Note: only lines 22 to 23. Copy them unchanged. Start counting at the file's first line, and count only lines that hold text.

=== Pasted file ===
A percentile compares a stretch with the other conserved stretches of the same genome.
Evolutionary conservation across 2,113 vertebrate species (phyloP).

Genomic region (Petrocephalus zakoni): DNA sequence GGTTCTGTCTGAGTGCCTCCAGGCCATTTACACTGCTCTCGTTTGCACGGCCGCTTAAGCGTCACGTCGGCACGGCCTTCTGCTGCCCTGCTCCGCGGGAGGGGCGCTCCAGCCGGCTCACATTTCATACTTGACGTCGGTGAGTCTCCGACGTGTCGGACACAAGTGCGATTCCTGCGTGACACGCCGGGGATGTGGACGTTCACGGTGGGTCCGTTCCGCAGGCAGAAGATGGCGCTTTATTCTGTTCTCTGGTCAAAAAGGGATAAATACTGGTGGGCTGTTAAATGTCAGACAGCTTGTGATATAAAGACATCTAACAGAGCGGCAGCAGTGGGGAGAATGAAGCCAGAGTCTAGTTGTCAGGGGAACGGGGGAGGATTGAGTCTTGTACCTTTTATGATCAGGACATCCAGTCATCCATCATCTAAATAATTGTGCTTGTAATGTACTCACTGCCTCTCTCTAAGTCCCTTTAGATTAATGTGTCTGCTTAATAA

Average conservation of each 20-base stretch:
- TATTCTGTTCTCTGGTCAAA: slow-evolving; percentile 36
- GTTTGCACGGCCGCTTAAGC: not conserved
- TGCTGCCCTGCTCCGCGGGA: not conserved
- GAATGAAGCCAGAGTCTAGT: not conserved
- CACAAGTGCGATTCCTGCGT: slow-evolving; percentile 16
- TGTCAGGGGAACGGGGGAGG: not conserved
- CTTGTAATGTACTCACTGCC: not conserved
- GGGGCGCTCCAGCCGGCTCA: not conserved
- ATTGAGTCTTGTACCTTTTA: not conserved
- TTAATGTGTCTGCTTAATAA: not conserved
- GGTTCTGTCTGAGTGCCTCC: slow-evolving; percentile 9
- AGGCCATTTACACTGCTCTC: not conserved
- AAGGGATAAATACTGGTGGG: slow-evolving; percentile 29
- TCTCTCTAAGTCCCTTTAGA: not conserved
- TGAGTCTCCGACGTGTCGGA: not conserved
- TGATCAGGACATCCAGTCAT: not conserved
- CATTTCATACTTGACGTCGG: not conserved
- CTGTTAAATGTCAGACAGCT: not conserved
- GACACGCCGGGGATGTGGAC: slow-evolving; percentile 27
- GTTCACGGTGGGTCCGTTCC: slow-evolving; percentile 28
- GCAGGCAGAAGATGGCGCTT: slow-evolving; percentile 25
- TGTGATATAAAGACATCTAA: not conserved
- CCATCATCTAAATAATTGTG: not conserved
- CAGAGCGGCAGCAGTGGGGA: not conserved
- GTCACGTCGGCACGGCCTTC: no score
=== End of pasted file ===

- CTGTTAAATGTCAGACAGCT: not conserved
- GACACGCCGGGGATGTGGAC: slow-evolving; percentile 27